Tuesday, July 29, 2014

Dreams Of Loss

In my experience, when Kundalini is awakened, one dreams less. A light hovers in the back of the head during sleep, a sense of being fractionally awake whilst slumbering, which cuts down on dreaming. This state is depicted in the beautiful statues of the Sleeping Buddha one sees in Asian countries, Gotama lying on his right side, with his right hand under his head, watching serenely through closed eyelids.

For most people, however, dreams still erupt, stirred up by unfaced things in the unconscious. One of the most powerful of these is the dream of being abandoned by the person we love. The human being our life is centered on is suddenly gone. They are somewhere else, with somebody else. The anguish of losing them makes them vividly real, yet they are unlocatable. They have cut themselves off from us. They don't want us to contact them.

A throw-back to infancy or a throw-forward to transcendence
Dreams of Loss
Psychologists explain this dream as a throw-back to infancy, as a re-enactment of a baby's panic at not knowing where its mother is. There may, or may not, be some truth in this. Who knows? As an interpretation, it might be a help to some people, and a hindrance to others.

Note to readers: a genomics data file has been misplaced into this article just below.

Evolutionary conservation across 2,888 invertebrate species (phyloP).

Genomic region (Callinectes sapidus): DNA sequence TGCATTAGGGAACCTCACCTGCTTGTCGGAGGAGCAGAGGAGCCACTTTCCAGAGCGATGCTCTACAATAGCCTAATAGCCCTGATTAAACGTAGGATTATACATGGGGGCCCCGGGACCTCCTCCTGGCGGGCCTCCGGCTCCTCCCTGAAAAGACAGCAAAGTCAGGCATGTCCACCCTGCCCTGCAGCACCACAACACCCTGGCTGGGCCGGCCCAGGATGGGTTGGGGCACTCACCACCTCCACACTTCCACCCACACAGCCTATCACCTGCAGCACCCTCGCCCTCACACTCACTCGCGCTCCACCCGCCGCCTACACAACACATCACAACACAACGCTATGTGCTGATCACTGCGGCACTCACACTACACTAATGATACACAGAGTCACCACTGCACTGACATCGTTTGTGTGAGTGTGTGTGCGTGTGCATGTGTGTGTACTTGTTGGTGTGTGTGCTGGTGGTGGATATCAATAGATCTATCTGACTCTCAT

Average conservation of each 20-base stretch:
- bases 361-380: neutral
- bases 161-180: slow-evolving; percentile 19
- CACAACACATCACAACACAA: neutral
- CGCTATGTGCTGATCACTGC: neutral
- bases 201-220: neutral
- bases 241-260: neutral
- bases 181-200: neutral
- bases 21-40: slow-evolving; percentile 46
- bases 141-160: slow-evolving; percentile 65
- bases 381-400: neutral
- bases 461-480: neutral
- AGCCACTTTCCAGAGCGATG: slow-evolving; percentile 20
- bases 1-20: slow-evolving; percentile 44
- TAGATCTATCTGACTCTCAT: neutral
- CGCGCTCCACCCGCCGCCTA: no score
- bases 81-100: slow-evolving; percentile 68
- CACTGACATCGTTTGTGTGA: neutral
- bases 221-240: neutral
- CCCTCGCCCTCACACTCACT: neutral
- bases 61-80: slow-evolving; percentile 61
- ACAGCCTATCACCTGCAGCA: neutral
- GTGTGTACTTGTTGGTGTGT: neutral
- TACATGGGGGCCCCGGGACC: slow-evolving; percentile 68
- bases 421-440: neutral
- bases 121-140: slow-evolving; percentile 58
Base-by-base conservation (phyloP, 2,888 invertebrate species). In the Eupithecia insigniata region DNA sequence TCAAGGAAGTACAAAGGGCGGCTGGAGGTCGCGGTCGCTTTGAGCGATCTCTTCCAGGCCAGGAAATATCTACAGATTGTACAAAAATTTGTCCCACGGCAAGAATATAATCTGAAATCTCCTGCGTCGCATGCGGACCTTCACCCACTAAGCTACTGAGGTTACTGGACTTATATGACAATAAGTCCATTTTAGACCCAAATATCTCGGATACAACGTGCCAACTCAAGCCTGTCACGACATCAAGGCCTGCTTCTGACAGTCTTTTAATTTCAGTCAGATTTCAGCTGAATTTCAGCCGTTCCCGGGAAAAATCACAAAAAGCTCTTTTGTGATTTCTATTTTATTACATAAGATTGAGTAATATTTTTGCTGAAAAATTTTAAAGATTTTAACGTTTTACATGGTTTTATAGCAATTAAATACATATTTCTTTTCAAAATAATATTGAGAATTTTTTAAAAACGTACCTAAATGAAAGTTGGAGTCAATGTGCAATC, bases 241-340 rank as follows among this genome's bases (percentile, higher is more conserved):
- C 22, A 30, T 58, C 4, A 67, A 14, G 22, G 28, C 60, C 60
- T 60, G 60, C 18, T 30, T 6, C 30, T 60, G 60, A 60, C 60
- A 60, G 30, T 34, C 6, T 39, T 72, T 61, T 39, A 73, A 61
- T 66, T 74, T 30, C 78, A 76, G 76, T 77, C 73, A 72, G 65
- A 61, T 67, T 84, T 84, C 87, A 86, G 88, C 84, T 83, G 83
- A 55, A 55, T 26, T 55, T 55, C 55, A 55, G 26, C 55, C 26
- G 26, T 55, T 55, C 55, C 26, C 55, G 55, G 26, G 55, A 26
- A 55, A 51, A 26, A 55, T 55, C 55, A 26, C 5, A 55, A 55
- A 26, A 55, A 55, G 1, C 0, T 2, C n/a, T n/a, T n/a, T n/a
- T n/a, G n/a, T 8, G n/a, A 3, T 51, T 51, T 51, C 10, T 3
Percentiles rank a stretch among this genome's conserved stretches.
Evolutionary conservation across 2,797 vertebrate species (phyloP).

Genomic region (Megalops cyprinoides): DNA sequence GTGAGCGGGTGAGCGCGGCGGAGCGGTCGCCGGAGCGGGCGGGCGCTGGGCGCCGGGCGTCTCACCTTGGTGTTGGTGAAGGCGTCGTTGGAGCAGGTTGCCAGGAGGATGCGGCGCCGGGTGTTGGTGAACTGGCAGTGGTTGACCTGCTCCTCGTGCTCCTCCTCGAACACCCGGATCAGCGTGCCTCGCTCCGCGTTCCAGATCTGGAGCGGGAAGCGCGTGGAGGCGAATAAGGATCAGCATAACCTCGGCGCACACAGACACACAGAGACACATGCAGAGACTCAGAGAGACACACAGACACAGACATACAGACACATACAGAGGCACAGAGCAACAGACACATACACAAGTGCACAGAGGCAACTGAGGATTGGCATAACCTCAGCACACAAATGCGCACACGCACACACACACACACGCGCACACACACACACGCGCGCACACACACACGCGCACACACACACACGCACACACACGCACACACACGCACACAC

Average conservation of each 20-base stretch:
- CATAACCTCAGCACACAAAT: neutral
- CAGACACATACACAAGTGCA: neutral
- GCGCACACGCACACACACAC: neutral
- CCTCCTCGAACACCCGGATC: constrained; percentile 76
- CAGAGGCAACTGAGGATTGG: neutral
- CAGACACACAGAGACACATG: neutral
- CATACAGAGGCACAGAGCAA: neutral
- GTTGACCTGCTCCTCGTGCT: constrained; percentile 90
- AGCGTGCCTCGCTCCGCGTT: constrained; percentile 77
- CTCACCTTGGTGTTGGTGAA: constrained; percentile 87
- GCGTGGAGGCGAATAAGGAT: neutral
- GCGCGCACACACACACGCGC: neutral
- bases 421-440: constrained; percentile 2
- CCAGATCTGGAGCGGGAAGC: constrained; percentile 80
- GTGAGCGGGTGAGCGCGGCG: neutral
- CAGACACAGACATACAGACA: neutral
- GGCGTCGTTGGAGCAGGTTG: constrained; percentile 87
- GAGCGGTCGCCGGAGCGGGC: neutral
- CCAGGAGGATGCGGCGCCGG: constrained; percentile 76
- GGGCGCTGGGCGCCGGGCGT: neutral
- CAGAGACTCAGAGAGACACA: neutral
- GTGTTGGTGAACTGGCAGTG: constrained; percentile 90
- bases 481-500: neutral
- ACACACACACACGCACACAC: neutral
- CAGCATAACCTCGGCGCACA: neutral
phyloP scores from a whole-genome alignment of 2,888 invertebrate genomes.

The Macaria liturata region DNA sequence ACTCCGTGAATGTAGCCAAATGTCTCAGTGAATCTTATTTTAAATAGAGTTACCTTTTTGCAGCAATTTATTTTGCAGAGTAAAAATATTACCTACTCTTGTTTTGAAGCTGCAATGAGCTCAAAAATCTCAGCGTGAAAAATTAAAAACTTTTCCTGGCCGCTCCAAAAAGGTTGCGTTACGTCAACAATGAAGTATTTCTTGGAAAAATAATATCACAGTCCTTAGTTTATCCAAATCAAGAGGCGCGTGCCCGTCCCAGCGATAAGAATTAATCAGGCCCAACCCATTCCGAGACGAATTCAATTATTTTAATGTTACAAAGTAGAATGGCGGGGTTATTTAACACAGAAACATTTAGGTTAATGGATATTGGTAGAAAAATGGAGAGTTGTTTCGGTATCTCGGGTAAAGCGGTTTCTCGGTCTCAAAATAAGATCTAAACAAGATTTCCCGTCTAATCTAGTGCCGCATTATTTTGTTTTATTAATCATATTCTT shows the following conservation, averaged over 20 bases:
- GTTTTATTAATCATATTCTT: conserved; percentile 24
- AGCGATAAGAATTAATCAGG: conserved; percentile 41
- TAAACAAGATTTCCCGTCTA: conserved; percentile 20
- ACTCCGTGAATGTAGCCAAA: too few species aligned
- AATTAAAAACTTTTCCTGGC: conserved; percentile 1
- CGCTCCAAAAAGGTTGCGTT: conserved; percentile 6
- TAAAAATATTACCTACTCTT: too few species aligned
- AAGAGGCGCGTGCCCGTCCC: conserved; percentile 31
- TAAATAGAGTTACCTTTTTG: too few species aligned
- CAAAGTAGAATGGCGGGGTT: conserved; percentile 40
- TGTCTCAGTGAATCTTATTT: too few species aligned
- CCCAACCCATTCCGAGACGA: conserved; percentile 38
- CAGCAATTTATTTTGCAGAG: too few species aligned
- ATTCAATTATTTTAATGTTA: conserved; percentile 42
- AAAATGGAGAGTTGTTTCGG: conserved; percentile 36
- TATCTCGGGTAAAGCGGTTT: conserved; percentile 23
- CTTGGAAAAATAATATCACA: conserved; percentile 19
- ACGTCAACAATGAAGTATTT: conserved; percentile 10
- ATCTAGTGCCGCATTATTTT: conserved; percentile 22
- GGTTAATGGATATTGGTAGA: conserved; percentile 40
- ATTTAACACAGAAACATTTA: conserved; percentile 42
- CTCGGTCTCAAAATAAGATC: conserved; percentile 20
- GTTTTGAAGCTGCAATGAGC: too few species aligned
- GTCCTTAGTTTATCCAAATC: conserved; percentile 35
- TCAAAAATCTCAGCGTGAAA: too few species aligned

It hinders me. In these dreams, the person I love is too real, is present in too great a detail, to be anyone but herself. She is somewhere else, with somebody else, unlocatable, and yet my sense of who she is is stronger than at any other time. She is something infinitely more acute and piercingly particular than mere maternal warmth. The only other time she is as real and vividly present is when we make love. The 'somebody else' I dream she's left me for is, in truth, me, my invisible center.

These dreams of loss aren't a throw-back to infancy, they're a throw-forward to transcendence. They're good dreams, propitious and bracing. They reveal something that goes beyond loss. They look forward to the moment when Kundalini stands naked, as pure consciousness in the Ajna chakra, outside our selves. As Kundalini rises through the body, She pries open our grip on this or that person, this or that life situation, this or that hope or expectation. It's felt as a kind of cutting-off, the person we love distancing themselves from us (even when they're snuggled up next to us in bed), but it is, in fact, their realer presence that we experience. It demands an acceptance of the stark truth that the other is ultimately only knowable as "pure consciousness, outside the universe, She who goes upwards." (Sat-Cakra-Nirupana Tantra.)

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